It hit upon all levels of torture. Not only was there the emotional damage—the humiliation, the self-esteem drag—but the physical, as well. The clothes were effectively ruined, if it got on any skin or hair, it would be stained and caked with the syrupy mixture. And there was another drawback. Cleaning up might take so long that students could be late to class, with a perfectly good reason, and be punished because the teacher has no idea why this apparently troubled child can't seem to get into class on time.
It was despicable, and Shannon had seen her fair share of sick pranks. Had them done to her, too.
As she looked upon the damaged girl before her, who had gone back to scrubbing while the coach processed this new, disturbing information, a surge of protectiveness rose up within her—for all the 'losers' who had had to go through this. She frowned determinedly at Rachel, folding her arms.
"Who did this?" she demanded, readying to memorize their names and have them sent to Figgins' office ASAP.
"A couple of Cheerios," the girl answered absently.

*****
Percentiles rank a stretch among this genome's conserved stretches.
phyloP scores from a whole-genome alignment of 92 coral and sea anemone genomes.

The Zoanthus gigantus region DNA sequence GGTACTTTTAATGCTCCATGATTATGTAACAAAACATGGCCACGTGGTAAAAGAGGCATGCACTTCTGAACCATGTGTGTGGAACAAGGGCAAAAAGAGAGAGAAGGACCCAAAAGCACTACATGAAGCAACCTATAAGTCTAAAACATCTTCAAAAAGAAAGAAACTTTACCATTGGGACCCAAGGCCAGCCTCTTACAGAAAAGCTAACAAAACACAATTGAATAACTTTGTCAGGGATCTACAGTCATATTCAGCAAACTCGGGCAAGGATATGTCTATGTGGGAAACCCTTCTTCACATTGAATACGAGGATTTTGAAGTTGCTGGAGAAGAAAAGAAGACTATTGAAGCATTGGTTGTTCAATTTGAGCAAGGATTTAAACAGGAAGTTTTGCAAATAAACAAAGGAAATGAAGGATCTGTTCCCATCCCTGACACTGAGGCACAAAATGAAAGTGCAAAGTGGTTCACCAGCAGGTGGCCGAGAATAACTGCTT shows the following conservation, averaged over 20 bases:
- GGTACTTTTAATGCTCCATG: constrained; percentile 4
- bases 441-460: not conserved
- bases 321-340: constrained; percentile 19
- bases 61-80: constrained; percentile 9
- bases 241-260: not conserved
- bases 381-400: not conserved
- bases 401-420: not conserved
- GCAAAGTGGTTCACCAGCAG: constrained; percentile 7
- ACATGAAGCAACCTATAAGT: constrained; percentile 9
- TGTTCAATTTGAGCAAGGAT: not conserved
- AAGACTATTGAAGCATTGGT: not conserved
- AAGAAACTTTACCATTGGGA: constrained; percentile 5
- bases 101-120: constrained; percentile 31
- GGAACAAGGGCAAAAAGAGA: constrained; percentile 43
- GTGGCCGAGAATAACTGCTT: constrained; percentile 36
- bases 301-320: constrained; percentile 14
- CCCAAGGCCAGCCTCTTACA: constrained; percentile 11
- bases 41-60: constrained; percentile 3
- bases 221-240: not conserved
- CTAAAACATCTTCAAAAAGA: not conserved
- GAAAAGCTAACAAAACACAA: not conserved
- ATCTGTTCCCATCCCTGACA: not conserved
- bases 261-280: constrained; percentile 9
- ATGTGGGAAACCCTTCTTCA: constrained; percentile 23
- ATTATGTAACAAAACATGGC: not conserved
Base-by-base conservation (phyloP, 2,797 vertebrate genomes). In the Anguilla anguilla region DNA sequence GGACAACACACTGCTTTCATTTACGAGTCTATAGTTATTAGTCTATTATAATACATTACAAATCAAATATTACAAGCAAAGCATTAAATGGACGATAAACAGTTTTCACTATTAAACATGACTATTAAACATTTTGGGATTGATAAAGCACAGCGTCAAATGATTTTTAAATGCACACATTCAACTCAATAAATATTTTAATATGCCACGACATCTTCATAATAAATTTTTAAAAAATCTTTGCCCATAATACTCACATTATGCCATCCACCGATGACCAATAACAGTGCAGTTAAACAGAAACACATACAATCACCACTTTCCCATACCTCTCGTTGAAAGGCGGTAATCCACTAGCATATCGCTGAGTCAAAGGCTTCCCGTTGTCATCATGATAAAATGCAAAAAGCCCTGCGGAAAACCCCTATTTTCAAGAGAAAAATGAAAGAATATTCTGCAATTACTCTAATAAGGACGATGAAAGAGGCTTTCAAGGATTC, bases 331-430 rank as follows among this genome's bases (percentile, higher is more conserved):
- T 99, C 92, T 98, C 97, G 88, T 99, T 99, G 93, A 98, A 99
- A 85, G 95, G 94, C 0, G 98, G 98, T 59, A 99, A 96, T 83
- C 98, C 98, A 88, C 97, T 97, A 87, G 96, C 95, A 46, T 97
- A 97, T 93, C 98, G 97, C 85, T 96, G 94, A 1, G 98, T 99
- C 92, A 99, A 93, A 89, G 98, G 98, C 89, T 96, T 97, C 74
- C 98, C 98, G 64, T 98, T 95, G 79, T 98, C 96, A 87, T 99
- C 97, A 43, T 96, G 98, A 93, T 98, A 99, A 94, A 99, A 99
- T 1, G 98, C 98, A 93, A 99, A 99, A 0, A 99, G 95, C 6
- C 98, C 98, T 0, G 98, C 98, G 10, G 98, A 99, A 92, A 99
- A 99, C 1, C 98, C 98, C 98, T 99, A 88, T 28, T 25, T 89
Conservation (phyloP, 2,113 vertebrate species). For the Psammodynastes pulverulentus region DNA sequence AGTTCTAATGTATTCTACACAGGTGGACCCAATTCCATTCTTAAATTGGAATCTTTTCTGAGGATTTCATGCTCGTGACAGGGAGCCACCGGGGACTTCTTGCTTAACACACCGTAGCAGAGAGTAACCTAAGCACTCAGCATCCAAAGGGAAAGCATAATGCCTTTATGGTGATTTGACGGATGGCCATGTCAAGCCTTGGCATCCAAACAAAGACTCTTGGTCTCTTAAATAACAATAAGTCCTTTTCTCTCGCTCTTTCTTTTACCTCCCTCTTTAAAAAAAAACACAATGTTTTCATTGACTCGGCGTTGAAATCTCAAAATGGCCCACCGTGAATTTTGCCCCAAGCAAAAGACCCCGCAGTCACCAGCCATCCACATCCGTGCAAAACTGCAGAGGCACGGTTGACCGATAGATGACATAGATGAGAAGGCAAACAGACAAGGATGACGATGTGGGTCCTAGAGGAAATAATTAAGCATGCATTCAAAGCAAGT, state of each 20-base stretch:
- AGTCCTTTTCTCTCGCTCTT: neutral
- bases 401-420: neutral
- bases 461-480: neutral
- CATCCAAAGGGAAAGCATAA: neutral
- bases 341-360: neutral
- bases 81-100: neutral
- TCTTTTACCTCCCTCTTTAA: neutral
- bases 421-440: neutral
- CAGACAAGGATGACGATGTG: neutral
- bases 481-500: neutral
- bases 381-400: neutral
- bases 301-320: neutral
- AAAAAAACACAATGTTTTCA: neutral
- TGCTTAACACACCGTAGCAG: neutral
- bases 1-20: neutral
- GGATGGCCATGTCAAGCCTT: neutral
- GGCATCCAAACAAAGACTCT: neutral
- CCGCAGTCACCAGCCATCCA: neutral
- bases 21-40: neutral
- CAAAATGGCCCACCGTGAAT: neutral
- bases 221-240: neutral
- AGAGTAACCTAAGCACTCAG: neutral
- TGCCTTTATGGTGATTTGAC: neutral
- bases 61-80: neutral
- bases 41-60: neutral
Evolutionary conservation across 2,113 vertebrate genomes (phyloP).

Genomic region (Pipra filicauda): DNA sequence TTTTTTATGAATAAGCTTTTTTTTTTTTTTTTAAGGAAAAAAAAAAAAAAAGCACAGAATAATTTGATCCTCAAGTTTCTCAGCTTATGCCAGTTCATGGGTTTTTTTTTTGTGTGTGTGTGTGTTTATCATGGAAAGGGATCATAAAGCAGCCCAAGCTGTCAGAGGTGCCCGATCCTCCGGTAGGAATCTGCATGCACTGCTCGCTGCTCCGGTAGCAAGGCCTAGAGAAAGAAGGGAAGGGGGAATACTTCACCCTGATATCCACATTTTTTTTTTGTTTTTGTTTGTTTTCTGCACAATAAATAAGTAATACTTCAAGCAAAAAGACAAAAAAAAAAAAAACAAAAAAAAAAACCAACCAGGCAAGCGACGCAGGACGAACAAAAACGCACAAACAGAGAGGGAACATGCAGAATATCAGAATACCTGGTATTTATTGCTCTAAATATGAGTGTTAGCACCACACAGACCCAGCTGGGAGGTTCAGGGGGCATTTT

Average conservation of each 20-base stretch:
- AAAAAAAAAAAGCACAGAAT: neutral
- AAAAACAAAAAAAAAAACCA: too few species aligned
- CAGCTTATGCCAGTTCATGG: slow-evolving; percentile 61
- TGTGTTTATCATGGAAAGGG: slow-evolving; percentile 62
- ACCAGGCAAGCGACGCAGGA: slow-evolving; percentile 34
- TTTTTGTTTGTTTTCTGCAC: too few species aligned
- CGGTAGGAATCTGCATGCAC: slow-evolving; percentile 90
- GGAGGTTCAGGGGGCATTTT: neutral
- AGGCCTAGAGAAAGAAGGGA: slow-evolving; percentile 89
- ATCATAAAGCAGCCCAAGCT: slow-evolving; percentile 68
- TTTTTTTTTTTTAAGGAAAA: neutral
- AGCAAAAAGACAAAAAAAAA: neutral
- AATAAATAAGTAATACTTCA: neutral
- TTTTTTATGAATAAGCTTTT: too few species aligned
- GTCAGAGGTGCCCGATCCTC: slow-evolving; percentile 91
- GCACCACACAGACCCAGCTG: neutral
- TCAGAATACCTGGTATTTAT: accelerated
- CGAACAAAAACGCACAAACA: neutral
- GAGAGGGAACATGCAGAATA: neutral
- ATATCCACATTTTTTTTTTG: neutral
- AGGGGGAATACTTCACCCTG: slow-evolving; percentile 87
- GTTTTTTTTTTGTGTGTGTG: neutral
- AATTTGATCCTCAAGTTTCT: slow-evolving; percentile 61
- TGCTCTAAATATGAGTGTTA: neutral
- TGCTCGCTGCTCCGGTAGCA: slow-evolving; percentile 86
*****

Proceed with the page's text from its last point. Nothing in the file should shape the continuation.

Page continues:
Rachel's brown eyes shot from their narrowed concentration on the cardigan to meet the coach's steely gaze. They widened briefly before a new emotion entered them—mirth. She started giggling. Shannon's frown deepened, both with confusion and displeasure. She certainly hoped she wasn't getting jerked around by one of Will's kids again. She'd hate to have to deal with that again, and she'd thought more of Rachel.
"What will you do if I tell you?" she inquired suddenly, voice filled with an almost hysterical amount of laughter. "Report them to Figgins, have them rapped on the hand with a ruler?"
Her humor was rapidly fading into something else, something much darker. Something that made Shannon want to reach out and hug the girl, whose expressive eyes faded with her laughter, leaving them dull and empty. It was such a sad sight to see that the coach almost—almost—wished she hadn't found Rachel.
"And then tomorrow," she continued breathlessly, staring at the cardigan intently, "what do you think will happen? They'll have learned their lesson and never do it again. They'll apologize to me. In fact, I'll have friends aplenty from then on, be popular and loved and I won't be alone."